For my Kentucky Kitchen Table Project, I decided to make a trip back home to Muhlenberg County, Kentucky last weekend to have my dinner on the night of November 11th. In Muhlenberg County, the 2 “big” cities are known as Central City and Greenville. I was born and raised in Greenville, Kentucky, which happens to be where majority of my family is from. For the dinner, I decided to invite my mom, Candra, my sister, Catey, my grandmother, Jean, whom we call “Gigi”, and our neighbor, Grant. On the very left is Catey (holding Jhett), with Grant in the center, myself next to him, my mom, and then Gigi on the very right. My niece, Jameson, stood on a chair to take the photo.
Mom is a third-grade teacher in Muhlenberg County. She was born and raised in this county, and has decided to spend her life here. She attended Western Kentucky University, where she met my late dad, and they returned to Muhlenberg county after graduating. They later started their family. Mom is conservative and many of her beliefs come directly from the bible, which sometimes causes us to butt heads. However, she doesn’t quite lean entirely left, and she often has insightful opinions on very controversial issues. Mom is very simple in that it does not take much for her to be happy and content. She carries a uniqueness that I think has always distinguished her from other adults that I’ve encountered throughout my life. She is very wise, having been through loss multiple times and dealing with many things that some people never experience. She’s very loving, genuinely herself, kind, supportive, and passionate about her faith and being a friend to others.
Catey is my 24-year old sister, who is a teacher aide in one of the local schools in Greenville, Kentucky. Much like my mom, she decided to pursue education and spend her life working in the school system. Catey attended Madisonville Community College and never left Muhlenberg County. Shortly after finishing her education, she got married to her high school sweetheart and started her family relatively early. She is a mother to 2 kids, named Jameson and Jhett. Jhett is present in the picture but Jameson was our lovely photographer. Catey is very liberal, differing from my mom in many aspects, especially regarding their stances on tattoos, which Catey loves. Catey is extremely passionate about people. She has a huge heart and has been through much in her short 24 years. I deeply admire her willingness to forgive and love others, and I have always thought of her as one of my very best friends.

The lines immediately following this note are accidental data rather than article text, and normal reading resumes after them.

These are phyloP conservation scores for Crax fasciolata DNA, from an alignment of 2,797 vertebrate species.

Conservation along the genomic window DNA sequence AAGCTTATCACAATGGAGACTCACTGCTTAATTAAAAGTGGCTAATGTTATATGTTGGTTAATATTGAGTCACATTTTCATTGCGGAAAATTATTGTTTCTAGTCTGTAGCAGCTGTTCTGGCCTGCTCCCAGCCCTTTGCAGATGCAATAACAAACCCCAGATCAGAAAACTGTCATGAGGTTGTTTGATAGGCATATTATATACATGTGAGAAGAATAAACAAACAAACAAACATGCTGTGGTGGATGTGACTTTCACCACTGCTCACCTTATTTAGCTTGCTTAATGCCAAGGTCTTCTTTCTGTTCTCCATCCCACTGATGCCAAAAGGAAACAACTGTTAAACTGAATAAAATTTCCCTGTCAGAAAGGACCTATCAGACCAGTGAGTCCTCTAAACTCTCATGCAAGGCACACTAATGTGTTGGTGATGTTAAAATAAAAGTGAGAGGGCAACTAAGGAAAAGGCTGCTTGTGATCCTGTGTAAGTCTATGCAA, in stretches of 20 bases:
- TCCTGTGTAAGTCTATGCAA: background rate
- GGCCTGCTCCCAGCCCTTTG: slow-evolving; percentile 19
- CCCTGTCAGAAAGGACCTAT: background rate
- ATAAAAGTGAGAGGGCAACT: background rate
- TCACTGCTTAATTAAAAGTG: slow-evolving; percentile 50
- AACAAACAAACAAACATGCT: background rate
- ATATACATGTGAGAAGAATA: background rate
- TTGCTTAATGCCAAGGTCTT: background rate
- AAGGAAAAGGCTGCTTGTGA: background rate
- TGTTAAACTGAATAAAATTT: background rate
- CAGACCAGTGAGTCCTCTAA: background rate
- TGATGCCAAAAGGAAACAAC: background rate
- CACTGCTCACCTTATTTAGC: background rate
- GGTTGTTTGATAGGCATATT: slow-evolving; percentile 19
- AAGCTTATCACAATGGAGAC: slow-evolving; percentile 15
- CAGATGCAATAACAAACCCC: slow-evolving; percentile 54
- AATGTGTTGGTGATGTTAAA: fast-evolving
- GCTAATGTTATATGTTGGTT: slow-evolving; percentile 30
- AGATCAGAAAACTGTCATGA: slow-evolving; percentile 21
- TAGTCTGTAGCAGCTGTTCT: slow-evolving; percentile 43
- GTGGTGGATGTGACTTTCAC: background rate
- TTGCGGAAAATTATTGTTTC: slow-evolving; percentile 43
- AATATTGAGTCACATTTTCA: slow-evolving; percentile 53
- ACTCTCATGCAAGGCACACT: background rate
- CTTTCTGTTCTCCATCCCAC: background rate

Gigi is mother to my mom. Surprise, surprise, she was also born and raised in Muhlenberg County. Gigi married young to my late grandfather whom everyone called “Pig.” He passed when mom went to college, well before I was even thought of. Gigi owns a store on Main Street in Greenville, known as Merle Norman Cosmetics. She’s been a business owner for longer than I’ve been alive. She works 7 days a week, constantly working hard to make her business flourish, and it shows. Gigi is around 70, but you could never tell by the way that she works and handles herself. Gigi comes from a very different generation, one in which hard work is valued above most things, marriage was typical at a young age, and much of today’s technology would never have been imagined in her youth. She is very set in her ways, yet I’ve always loved her willingness to be open-minded. She’s very passionate about her family, her business, her faith, and being a good person. Gigi and I are very similar and I genuinely believe that we have the same “old soul”, so I’ve always valued her company and the conversations that we have when it’s just the two of us.